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quotesWhen we got this opportunity, it was a great way to take the skills and knowledge we've gained over the years and apply it to the neighborhoods we live in. I live up the street from here, so it's a personal project for me as well as a demonstration of what we can do to walk the talk.quote-3

Doug McVey, CFO

A Nonotuck Story

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In December 2007, ECS participated in the purchase, through Nonotuck  Mill LLC, of a 150,000 square foot brick and mortar mill building, located  at 296 Nonotuck Street in the beautiful Florence section of Northampton,  MA. ECS’ financial institution, Westfield Bank, provided key financing for  the acquisition and redevelopment of this flourishing location.

The site, which eventually became known as the Nonotuck Mill, is rich  with history. It attracted its first industrialists, who were drawn to the  natural 25-foot elevation drop in the Mill River, in the 1830s. The  hydropower was soon expanded, and a silk plantation and processing  factory was built. But in 1837, a nation-wide credit collapse caused the Mill to fall into bankruptcy. This created the  opportunity for the Northampton Association of Education and Industry (NAEI) to purchase the property.

The NAIE was a utopian society which attempted to deal with some of the moral challenges faced by  an agrarian society that was transforming itself to an industrial powerhouse, focusing heavily on the  themes of education, slavery, fair wages, democracy and religion. Their choice to purchase the  hydro-powered mill and grow silk was both practical and moral. It was a profitable industry which  did not rely on a morally troublesome slave trade to generate those profits. Over the next half dozen  years, the NAIE became an important stop along the Underground Railroad and a nationally significant  center for suffragist discourse, drawing residents and visitors such as Sojourner Truth, William Lloyd  Garrison and Frederick Douglass. 

Cleaning Up

Mostly as the result of 20th century manufacturing techniques, there are  substantial amounts of waste oils and toxins on this property. “The presence of  toxic chemicals is extraordinarily common at these types of sites,” says Doug  McVey, ECS’ Chief Financial Officer. “Post-World War II, we didn’t know how to  manage chemicals. We dumped them into pits  or thought we were allowing them to evaporate  when in fact they were going into the ground.”  Although the documented environmental  releases had achieved regulatory "closure" at  the time of purchase, residual hydraulic oils  contaminated with polychlorinated biphenyls  (PCBs) were detected - after the building purchase - at a thickness approaching  several inches beneath the building, resulting in a reportable condition to the  MassDEP.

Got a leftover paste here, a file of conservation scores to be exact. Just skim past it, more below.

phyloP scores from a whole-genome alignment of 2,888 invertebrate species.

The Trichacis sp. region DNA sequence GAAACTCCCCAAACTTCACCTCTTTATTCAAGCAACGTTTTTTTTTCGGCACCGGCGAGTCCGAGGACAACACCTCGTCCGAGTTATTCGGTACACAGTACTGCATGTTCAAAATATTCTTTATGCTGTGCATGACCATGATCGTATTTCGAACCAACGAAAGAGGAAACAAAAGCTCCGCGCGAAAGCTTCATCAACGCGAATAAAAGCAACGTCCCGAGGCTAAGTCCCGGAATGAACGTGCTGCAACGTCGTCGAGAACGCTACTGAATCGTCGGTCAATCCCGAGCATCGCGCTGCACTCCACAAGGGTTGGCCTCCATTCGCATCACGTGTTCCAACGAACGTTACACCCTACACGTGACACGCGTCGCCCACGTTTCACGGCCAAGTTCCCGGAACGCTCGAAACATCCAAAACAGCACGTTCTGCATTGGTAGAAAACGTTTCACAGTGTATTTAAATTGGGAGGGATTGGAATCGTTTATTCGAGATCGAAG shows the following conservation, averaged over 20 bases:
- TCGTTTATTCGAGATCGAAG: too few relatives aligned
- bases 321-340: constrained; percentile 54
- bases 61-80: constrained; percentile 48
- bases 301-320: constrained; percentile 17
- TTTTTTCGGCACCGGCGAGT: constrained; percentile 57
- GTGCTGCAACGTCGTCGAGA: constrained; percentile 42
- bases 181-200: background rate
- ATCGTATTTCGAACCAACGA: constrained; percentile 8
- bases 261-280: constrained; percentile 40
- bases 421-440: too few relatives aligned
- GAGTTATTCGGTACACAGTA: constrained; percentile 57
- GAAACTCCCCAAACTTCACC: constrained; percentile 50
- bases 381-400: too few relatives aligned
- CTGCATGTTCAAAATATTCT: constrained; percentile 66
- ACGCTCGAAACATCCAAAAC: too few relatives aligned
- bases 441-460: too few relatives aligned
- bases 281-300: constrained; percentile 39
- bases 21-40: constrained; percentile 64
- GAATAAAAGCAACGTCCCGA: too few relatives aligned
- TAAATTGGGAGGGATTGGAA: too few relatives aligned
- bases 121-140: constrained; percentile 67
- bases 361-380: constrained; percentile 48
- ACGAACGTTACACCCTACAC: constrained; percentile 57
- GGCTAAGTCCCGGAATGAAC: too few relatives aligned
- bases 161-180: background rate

“Wells were drilled where the underground storage tanks were and where  cleaning agents were stored,” Doug notes, “but nobody bothered to talk to the  maintenance guy! When we interviewed him, he basically said, ‘we shipped oil  into this place every month for the past 20 years, and oil never left the  building.’”

“Oil was stored at one end of the building but used at another,”  Doug explains. “We found the oil when we tested downgradient  of the system used to transport it.”

When ECS and its partners closed on the property, the seller agreed  to purchase environmental insurance as part of the closing process  and ECS was named an additional insured in the policy.  Approximately four months after the purchase, oil began seeping  out of a basement wall as a result of rising groundwater. A claim  was filed, and now with the coverage provided by the insurance  policy, ECS is implementing the remediation plan created by our  talented engineers and construction group to reduce the oil, PCB  and solvent contamination that remains under a portion of the  former machine shop and high bay manufacturing facility.

To date, over 200 gallons of PCB contaminated hydraulic oil have  been removed using a unique multi-port fluid eduction system.  Oil and groundwater are simultaneously “slurped” from the  subsurface under vacuum, and the oil is separated from the  groundwater. The groundwater is treated using activated charcoal  and bentonite clay, and discharged to the sanitary sewer. The  recovered oil is transported off-site for recycling. In the near  future, ECS will be incorporating surfactant flushing to enhance  the oil removal and accelerate the cleanup process. ECS will be  using a nonionic surfactant (BioSolve) to solubilize residual oil  trapped in the soil, and to facilitate the biodegradation of residual  contamination in the subsurface.